My 5-year-old son singing Twinkle Twinkle Little Star, while he plays the ukulele. It’s music to my ears! With a dual-diagnosis of Down syndrome and Childhood Apraxia of Speech Troy struggles to speak intelligibly, but somehow he speaks much more clearly while singing.
Speech therapy twice a week, and total speech immersion in an inclusive preschool class has helped Troy make great gains in speech intelligibility. But it’s his love of music and singing that has continued to show me where we should place our efforts.
Music therapy can seem frivolous, but research supports connections between speech and singing, rhythm and motor behavior, memory for song and memory for academic material. Music is processed by a different area of the brain than speech and languages, so a child may be able to more easily absorb information and skills presented with music.
“Music organizes the brain. The child strums the instrument with his right hand, which stimulates the left side of the brain. The left side of the brain is the center of language and speech, which is one reason Troy can speak more clearly,” explains my son’s Music Therapist, Kendra Carson. Kendra has been a certified practicing Music Therapist for 16 years, and has worked with all ages.
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Kendra says music therapy isn’t about music production. “Music is just the tool I use as a therapist to see what Troy’s non-musical needs are and facilitate non-musical goals,” Kendra says. She incorporates Troy’s speech goals into each session, and many songs like “Old McDonald” incorporate sounds and words that Troy struggles with as a child diagnosed with Childhood Apraxia of Speech.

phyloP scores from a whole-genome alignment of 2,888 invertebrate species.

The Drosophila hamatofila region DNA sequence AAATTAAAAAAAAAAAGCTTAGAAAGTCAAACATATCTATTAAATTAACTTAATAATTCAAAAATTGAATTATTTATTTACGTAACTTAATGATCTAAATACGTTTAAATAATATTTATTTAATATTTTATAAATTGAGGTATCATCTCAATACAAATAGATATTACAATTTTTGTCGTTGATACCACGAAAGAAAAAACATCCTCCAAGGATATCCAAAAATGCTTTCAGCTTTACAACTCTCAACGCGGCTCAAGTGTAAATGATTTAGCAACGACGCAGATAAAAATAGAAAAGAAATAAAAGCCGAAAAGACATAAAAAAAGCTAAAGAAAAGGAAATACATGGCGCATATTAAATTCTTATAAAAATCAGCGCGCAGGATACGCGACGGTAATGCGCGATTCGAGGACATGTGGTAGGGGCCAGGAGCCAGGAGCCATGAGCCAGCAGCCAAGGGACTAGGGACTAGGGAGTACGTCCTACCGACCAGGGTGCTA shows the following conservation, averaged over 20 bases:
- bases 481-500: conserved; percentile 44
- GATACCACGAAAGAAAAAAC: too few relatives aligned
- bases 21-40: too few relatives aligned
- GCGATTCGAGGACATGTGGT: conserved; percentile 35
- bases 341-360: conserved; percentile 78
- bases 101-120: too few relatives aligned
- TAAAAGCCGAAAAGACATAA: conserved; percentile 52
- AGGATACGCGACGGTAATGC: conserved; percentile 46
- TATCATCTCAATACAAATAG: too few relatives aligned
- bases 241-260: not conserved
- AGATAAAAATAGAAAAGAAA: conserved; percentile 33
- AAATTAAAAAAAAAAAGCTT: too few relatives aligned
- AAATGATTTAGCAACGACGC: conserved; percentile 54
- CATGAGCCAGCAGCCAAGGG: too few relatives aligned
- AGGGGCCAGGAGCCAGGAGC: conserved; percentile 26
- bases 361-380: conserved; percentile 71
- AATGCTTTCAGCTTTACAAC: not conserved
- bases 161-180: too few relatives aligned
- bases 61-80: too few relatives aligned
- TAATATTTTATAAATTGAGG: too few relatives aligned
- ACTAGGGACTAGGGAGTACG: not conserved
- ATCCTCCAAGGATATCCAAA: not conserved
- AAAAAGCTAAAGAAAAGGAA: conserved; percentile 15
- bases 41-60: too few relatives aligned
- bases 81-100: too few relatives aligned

The American Music Therapy Association defines music therapy as “an established health profession in which music is used within a therapeutic relationship to address physical, emotional, cognitive, and social needs of individuals. After assessing the strengths and needs of each client, the qualified music therapist provides the indicated treatment including creating, singing, moving to, and/or listening to music.”
Even if you don’t have the time or money for private music therapy, you can incorporate music into your daily life to benefit your loved one with Down syndrome. Kendra taught me how to put familiar books to music. For example, Troy has memorized the book Brown Bear, Brown Bear. When we sing the words in the book to the tune of Twinkle, Twinkle, Little Start he can read the book more fluidly. I’ve also helped my children learn my phone number and our address by putting them two easy tunes.
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This doting sister shown below shows off her natural music therapy skills in a social media video that’s gone viral. She shares the joy of music to help her toddler brother with Down syndrome learn to speak his first words. Check it out!
As a parent of child with Down syndrome, I understand that fitting one more therapy in can seem impossible. But many music therapists will come to you, and many local Down syndrome affiliates or county developmental disability boards offer scholarships to families for therapies and other activities.
You can find out more about Music Therapy and find a certified therapist in your area HERE. Does your loved one with Down syndrome love music? How have you facilitated this love of music to help him or her in other areas of life? Share your story with me below.